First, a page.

Over the last few years, I have been thinking a lot about improvisation in music making. I can clearly remember improvisation class at music college. I remember that we had a lovely teacher, I remember sitting in a circle and I remember how flushed my face would become when it was my turn to improvise on my violin, the mystery of ‘what would I play?’. I remember desperately wanting to engage, despite my nervousness and my feeling of often feeling tongue tied on the violin. Perhaps then I perceived improvisation as a noun in music making, something that happened in improvisation class, something that I felt I would be better at if I practised my scales more and developed my knowledge of harmony. I remember feeling very excited by the spontaneity of musical improvisation, the opportunity to take risk, the element of surprise ‘where did that come from?’ and the liberating idea that there are really no wrong notes in improvisation, just different choices.
A few years after music college, I met my friend Prakriti Dutta during our Masters studies at Edinburgh University. Prakriti is a Hindustani Classical singer and I remember her encouragement as we chatted about improvisation. She suggested that we improvise together in singing using only two notes. In our playfulness, improvising with two notes developed into working with full scales using our voices, my violin, tuned and untuned percussion. Improvising with my classmates was really inspiring and it didn’t feel so scary. Around the same time, I had also discovered the Orff Schulwerk approach and I found myself engaging in improvisation in music, movement, visual art and drama during workshops.
When I went to study at the Carl Orff Institute in 2012, the practice of improvisation took on new meaning for me. Improvisation is rooted within the Orff Schulwerk approach and as the approach is multi-disciplinary, opportunities to improvise through different art forms were plentiful. As my movement vocabulary expanded in dance improvisation, so too did my capacity to improvise in music. Engaging in dance improvisation was intriguing work. As I had limited previous experience in dance, I was free to explore and be curious without the pressure of self expectation. My pathways for possibility synapses were awakened and this transferred into my music, language, movement and artistic expression.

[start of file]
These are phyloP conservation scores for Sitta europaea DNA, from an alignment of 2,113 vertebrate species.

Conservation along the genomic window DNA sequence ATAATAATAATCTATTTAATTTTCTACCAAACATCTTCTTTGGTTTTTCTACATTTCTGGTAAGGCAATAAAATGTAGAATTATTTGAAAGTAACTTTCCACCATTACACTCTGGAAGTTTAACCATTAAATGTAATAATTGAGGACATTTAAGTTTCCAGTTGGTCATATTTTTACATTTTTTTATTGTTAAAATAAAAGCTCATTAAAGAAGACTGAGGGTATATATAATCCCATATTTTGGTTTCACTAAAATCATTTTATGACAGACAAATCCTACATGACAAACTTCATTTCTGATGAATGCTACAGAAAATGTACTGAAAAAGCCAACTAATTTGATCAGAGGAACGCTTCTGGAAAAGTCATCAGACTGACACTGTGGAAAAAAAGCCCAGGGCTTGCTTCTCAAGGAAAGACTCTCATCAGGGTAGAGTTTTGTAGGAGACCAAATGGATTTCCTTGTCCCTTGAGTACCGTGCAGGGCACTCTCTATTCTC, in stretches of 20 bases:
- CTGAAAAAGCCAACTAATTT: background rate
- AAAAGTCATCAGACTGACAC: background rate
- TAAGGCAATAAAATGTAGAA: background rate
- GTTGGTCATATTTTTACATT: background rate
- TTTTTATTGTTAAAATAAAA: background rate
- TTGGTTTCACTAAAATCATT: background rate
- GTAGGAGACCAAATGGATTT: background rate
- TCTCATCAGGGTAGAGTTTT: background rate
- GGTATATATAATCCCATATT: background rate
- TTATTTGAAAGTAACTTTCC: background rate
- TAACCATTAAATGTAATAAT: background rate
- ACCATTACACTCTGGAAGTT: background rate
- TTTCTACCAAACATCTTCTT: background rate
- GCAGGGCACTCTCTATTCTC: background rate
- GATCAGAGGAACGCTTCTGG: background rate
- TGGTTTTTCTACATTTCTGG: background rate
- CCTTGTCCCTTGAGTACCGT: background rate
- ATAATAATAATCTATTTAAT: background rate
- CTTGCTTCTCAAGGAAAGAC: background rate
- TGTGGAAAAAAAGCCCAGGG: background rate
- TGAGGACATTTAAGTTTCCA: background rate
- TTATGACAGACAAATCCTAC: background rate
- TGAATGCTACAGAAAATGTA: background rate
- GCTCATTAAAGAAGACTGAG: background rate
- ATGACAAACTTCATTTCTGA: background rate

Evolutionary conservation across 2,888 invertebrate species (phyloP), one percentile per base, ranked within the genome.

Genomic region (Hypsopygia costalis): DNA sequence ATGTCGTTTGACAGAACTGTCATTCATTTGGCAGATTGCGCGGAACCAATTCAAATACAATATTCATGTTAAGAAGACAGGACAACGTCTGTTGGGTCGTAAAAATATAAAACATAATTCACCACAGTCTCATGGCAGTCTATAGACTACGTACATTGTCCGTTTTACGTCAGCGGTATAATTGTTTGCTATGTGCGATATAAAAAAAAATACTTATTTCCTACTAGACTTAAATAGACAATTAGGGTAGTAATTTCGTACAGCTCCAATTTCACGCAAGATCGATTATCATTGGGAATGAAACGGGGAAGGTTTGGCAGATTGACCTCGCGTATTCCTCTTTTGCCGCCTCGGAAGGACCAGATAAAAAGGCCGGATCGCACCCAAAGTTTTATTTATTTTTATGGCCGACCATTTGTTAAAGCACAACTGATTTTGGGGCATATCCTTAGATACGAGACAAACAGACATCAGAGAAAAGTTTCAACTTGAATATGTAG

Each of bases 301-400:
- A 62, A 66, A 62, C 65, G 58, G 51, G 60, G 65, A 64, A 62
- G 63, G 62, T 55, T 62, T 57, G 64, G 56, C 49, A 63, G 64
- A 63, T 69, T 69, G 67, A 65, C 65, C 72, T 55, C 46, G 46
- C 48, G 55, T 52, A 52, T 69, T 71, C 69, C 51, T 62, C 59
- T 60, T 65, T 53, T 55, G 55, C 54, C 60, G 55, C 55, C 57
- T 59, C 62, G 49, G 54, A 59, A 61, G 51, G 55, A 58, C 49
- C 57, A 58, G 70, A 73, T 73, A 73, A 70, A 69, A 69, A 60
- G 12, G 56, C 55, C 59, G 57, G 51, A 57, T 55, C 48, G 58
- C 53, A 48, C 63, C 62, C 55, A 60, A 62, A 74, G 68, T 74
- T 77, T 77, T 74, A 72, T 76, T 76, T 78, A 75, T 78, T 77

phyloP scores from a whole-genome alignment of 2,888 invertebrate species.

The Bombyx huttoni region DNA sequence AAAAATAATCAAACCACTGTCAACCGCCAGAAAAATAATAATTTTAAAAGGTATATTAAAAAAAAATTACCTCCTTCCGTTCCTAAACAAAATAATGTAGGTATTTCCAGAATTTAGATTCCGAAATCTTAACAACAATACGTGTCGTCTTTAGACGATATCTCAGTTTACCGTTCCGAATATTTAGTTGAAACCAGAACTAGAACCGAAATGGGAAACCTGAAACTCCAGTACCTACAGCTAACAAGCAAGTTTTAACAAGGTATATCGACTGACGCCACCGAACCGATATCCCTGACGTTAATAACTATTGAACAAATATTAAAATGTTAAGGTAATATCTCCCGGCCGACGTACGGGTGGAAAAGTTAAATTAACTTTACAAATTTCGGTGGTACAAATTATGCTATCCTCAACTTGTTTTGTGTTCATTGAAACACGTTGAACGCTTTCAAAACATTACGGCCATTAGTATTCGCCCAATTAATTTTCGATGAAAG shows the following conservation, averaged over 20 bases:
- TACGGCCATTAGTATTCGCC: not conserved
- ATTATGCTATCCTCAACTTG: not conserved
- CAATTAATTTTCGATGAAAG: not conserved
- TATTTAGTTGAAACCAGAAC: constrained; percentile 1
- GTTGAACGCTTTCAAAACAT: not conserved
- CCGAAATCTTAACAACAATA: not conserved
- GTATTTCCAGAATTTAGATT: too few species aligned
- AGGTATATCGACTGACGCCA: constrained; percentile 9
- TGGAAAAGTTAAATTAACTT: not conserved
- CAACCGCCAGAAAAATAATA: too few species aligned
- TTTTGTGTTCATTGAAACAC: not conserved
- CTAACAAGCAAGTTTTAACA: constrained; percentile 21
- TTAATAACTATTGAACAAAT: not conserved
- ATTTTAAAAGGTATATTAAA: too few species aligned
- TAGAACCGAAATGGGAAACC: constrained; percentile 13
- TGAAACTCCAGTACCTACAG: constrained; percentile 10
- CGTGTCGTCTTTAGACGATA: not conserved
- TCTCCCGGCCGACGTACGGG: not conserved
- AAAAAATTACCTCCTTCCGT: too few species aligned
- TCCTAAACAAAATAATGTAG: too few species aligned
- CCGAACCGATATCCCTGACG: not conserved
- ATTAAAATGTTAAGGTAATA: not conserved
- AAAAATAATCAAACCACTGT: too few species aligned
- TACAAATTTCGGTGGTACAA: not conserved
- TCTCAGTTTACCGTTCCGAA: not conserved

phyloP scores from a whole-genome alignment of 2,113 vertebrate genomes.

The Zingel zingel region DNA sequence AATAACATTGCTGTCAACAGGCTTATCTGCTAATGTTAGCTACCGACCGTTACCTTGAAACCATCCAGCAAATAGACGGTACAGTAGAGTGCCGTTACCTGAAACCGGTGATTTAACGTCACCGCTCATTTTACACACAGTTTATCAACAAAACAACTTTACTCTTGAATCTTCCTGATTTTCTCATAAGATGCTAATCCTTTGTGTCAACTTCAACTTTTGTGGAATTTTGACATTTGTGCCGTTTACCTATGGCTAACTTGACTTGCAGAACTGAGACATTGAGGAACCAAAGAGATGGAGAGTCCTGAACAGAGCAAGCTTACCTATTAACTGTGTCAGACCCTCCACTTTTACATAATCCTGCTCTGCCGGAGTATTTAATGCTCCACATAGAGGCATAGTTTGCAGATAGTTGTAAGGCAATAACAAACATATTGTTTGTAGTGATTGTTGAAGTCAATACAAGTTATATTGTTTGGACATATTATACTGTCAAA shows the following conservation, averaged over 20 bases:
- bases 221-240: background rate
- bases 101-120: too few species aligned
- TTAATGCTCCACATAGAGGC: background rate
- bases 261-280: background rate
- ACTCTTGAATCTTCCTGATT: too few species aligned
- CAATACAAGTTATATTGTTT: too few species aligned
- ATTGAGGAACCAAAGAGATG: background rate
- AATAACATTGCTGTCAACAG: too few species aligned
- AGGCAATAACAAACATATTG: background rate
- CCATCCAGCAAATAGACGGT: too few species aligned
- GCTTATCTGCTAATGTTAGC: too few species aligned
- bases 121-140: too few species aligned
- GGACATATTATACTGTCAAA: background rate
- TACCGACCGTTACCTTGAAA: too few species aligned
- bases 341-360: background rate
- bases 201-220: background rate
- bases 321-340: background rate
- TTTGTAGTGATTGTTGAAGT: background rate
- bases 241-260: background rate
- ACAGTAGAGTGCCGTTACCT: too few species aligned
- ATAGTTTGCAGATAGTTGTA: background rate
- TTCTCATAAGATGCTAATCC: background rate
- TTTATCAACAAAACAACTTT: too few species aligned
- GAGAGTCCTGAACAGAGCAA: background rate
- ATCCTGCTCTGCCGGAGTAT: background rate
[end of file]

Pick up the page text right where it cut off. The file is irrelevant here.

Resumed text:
Today, I feel that improvisation is a natural part of my work. Improvisation in music, dance, speech and other forms of artistic activity is core to, not only my creative practice, but also my teaching practice. I fully understand and respect that improvisation in teaching and learning is fundamental.
This week, I was leading a music workshop for a group of nursery age children and their teachers. In the middle of the session and in the midst of musical engagement, I noticed that as I emphatically played the floor gathering drum, one young girl had placed her feet unprompted on top of the drum. I had a sudden moment of mindfulness and in this I questioned my awareness and listening. As I lowered the volume of my playing, the girl tapped her feet on the drum and I responded in imitation tapping the drum with my hands. As the girl responded and I imitated an improvised dialogue began to form. The girl played with her feet and then her hands and I always echoed until the dialogue seemed to naturally resolve. Our direct, shared, non verbal communication was moving for everyone present. Music making can be an immediate vehicle for communication. I thought about the importance of listening as a teacher, of being aware and mindfully in the moment so as to meet with opportunities for musical engagement as they arise. Being open to improvisation in music making and within teaching practice is as much a quality of the musician and teacher, as it is a skill.
And so I am thinking about the following:
Improvisation and Mindfulness, Awareness
Improvisation and Skill, Technique
Improvisation and Knowledge, Understanding
Improvisation and Listening
Improvisation and Uncertainty
Improvisation and Surprise
Improvisation and Music, Dance, Speech, Artistic Activity
Improvisation and Learning,Teaching
Improvisation and Spontaneity
Improvisation and Taking Risk
Improvisation and Play